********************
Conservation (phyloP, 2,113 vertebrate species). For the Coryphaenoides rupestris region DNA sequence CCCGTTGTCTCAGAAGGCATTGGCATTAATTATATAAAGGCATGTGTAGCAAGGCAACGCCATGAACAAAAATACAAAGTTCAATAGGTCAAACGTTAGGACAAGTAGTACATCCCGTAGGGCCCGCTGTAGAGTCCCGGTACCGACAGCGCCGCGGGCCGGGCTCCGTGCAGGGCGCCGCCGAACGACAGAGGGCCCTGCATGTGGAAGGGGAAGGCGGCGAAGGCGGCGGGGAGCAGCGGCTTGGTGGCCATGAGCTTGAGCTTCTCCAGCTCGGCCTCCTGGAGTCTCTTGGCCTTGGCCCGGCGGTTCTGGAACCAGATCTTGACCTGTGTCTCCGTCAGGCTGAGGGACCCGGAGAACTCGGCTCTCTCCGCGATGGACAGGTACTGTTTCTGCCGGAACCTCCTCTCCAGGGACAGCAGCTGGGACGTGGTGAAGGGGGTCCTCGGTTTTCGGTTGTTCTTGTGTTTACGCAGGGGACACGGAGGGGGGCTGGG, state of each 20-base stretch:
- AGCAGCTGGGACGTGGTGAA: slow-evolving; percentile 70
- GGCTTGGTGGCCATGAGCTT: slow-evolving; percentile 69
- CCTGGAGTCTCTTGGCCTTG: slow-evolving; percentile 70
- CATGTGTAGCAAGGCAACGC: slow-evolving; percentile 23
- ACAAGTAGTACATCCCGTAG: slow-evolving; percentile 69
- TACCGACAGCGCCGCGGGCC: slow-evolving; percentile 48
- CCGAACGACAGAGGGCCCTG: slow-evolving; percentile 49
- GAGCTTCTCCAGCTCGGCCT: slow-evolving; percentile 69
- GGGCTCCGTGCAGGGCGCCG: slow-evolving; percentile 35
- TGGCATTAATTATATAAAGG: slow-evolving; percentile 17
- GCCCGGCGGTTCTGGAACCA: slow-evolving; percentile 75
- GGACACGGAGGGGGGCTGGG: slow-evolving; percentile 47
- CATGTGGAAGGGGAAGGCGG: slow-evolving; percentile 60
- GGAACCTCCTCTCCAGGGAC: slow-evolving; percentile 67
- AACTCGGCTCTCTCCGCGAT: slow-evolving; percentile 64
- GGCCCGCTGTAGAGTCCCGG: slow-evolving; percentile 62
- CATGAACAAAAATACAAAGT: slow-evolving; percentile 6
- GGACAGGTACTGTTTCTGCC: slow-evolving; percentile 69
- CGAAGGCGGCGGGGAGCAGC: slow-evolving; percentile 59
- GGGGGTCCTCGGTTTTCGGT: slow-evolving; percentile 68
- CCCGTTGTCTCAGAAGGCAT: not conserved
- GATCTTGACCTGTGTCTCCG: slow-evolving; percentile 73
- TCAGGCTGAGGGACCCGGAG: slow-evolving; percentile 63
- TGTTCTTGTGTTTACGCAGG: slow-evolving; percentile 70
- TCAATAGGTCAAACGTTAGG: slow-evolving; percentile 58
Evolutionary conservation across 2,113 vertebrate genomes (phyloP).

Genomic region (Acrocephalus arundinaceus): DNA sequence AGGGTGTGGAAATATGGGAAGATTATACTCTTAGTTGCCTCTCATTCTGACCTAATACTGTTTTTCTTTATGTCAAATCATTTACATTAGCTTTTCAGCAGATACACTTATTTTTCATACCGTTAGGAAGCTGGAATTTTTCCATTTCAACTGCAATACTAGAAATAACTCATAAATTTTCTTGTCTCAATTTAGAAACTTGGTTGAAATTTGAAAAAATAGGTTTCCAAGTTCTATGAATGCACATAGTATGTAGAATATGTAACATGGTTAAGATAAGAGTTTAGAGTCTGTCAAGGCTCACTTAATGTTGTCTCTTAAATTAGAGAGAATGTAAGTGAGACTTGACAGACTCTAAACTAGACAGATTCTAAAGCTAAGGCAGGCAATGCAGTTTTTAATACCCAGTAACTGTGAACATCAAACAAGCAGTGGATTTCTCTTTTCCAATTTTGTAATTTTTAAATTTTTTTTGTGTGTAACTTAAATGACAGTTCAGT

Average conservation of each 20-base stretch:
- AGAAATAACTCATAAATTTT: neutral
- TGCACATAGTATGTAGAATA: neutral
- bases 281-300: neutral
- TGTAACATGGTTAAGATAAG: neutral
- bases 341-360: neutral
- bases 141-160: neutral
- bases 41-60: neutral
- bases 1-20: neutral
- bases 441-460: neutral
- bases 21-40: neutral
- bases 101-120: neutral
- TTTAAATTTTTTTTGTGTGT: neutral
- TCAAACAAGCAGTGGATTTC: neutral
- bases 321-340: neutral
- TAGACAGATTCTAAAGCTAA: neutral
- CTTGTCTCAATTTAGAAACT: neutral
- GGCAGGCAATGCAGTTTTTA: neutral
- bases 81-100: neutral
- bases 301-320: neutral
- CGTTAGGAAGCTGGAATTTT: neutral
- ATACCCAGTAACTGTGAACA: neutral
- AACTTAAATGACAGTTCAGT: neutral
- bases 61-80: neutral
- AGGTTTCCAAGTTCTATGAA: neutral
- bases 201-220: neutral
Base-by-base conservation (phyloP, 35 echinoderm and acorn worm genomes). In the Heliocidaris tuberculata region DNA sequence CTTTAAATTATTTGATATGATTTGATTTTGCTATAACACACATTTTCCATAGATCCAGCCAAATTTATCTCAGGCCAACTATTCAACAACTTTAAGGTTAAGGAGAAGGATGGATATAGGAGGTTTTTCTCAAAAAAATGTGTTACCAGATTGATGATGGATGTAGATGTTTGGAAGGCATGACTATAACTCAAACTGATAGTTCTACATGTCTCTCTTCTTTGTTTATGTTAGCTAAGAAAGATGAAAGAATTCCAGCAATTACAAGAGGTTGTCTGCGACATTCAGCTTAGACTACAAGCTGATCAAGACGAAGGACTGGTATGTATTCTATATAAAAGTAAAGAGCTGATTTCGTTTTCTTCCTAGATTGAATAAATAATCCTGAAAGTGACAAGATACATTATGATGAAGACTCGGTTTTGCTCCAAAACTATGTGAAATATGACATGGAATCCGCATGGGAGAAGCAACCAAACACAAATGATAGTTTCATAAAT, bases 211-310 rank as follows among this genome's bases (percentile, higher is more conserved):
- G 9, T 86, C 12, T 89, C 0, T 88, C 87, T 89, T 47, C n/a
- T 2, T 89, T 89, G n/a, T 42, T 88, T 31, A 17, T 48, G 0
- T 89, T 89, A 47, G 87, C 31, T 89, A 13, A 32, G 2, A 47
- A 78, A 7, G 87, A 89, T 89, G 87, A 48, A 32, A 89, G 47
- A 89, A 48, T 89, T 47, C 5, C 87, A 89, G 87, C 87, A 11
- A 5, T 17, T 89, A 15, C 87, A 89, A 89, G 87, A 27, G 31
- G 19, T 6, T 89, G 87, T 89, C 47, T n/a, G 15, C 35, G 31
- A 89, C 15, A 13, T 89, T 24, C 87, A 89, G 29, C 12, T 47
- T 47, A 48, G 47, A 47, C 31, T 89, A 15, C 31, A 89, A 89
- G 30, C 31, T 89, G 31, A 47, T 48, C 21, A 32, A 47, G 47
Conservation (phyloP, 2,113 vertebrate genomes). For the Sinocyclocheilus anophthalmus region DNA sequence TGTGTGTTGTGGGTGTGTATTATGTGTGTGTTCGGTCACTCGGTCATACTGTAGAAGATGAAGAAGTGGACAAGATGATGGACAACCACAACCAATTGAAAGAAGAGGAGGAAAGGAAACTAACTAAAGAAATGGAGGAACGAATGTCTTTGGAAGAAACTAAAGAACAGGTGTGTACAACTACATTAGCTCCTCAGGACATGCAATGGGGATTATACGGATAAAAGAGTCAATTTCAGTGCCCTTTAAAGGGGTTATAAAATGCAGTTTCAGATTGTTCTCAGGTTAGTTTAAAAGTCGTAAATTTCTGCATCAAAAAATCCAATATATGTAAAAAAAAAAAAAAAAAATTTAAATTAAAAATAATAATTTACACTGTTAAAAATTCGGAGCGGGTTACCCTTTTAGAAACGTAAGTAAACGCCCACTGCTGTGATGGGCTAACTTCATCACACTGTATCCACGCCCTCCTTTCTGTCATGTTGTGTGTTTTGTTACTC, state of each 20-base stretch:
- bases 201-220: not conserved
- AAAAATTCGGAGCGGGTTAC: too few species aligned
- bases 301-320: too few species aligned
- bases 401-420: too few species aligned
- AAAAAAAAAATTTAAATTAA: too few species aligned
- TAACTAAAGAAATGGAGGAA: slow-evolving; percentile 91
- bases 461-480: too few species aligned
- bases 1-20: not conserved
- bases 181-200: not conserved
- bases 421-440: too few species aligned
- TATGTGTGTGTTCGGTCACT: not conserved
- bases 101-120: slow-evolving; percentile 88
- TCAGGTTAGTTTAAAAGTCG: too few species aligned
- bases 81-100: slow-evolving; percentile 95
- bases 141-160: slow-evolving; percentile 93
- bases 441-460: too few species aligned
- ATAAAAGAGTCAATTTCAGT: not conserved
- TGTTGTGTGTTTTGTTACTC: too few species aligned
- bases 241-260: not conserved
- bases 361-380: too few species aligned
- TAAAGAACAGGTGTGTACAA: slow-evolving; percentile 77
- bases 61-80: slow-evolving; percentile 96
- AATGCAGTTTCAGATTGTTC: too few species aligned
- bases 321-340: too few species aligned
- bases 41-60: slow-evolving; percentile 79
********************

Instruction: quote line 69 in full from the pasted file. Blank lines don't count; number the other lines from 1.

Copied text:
- bases 301-320: too few species aligned